New fossil ape found in Turkey challenges understanding of human evolution

Fossils of an ape that lived 8.7 million years ago in what is now Turkey are challenging long-accepted ideas of human origins.

The new discovery lends weight to the theory that the hominine lineage of apes (this includes hominins – humans and our direct ancestors – as well as modern great apes – gorillas, chimpanzees, orangutans, bonobos) first evolved in Europe before migrating to Africa 7–9 million years ago.

Anadoluvius turkae was unearthed from the Çorakyerler fossil locality near Çankırı in northern Turkey, about 100 km northeast of the country’s capital, Ankara. The new genus is described in a paper published in Communications Biology.

“Hominines may have originated in Eurasia during the late Miocene, or they may have dispersed into Eurasia from an unknown African ancestor,” the authors write.

The European hypothesis may not be as out of left field as it sounds. Primates were quite common around the world tens of millions of years ago.

The world’s oldest known true primate, Purgatorius, lived in what is now Montana 65 million years go. The earliest primate known in Europe, Teilhardina belgica, is 56 million years old. This is older than the earliest remains of a primate found in Africa, Algeripithecus, which lived roughly 50 million years ago.

Shrew like ancient primate artwork emerging from tree with white flower
Purgatorius, from the Late Paleocene of North America, believed to be the earliest primate. Credit: Patrick Lynch via Wikimedia Commons.

“Our findings further suggest that hominines not only evolved in western and central Europe but spent over five million years evolving there and spreading to the eastern Mediterranean before eventually dispersing into Africa, probably as a consequence of changing environments and diminishing forests,” says co-author Professor David Begun at the University of Toronto. “The members of this radiation to which Anadoluvius belongs are currently only identified in Europe and Anatolia.”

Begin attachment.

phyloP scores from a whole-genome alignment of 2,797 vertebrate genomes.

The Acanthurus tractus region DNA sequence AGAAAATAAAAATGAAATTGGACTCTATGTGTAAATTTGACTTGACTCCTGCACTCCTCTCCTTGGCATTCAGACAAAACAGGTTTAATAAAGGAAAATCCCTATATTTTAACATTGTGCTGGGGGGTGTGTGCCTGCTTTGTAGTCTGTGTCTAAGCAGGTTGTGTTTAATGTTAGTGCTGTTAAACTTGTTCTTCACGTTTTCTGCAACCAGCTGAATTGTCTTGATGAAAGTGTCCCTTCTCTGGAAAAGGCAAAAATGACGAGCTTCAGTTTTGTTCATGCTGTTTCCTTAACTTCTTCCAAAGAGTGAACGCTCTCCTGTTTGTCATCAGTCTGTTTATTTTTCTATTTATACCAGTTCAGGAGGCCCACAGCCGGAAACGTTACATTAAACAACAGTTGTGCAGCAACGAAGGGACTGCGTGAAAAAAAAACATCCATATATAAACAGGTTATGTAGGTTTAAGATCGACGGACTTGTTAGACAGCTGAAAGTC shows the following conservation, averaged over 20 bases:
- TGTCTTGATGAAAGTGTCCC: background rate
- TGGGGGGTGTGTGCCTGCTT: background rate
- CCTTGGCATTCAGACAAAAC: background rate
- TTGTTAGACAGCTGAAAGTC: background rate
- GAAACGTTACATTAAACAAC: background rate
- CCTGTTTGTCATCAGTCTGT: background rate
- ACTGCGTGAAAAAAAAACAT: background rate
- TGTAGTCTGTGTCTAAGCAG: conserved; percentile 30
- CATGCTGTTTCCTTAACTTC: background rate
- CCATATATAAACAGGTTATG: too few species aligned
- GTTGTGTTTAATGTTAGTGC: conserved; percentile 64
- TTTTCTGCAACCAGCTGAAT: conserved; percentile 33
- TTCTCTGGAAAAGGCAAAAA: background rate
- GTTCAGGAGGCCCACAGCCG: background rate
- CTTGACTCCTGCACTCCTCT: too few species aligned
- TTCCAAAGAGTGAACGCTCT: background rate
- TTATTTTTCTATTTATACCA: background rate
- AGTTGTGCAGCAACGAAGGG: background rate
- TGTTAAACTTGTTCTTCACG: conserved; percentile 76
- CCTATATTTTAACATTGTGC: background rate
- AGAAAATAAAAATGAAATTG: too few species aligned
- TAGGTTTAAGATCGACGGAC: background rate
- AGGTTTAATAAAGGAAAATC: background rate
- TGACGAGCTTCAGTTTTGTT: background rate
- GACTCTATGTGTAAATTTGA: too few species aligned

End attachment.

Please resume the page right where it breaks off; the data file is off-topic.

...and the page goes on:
Palaeontologists recovered a very well-preserved partial Anadoluvius cranium in 2015. The remains include most of the facial structure and the front part of the brain case.

“The completeness of the fossil allowed us to do a broader and more detailed analysis using many characters and attributes that are coded into a program designed to calculate evolutionary relationships,” Begun explains.

Anadoluvius was about 50–60 kg, the size of a large male chimpanzee. The researchers say it inhabited dry forest environments and likely spent a much of its time on forest floor.

It shared its dry ancient European forest habitat with animals commonly associated with African grasslands such as giraffes, wart hogs, rhinos, antelopes, zebras, elephants, porcupines, hyaenas and lion-like carnivores.

Previous research has shown that many of these iconic African animals originated in Europe before dispersing into Africa about 8 million years ago.

“The founding of the modern African open country fauna from the eastern Mediterranean has long been known and now we can add to the list of entrants the ancestors of the African apes and humans,” comments first author Professor Ayla Sevim-Erol from Ankara University.

Other fossil apes from Greece (Ouranopithecus) and Bulgaria (Graecopithecus) form a group with Anadoluvius closest in anatomy and ecology to the earliest hominins.

The analysis suggests that the apes in the Balkans and eastern Mediterranean evolved from ancestors in western and central Europe. The authors contend that either hominines evolved and diversified in Europe, or that the group evolved earlier in Africa and moved into Europe before going extinct.

Begun says he is unconvinced by the latter alternative.

“These findings contrast with the long-held view that African apes and humans evolved exclusively in Africa,” Begun says. “While the remains of early hominines are abundant in Europe and Anatolia, they are completely absent from Africa until the first hominin appeared there about seven million years ago.”

“This new evidence supports the hypothesis that hominines originated in Europe and dispersed into Africa along with many other mammals between 9 and 7 million years ago, though it does not definitively prove it. For that, we need to find more fossils from Europe and Africa between 8 and 7 million years old to establish a definitive connection between the two groups.”

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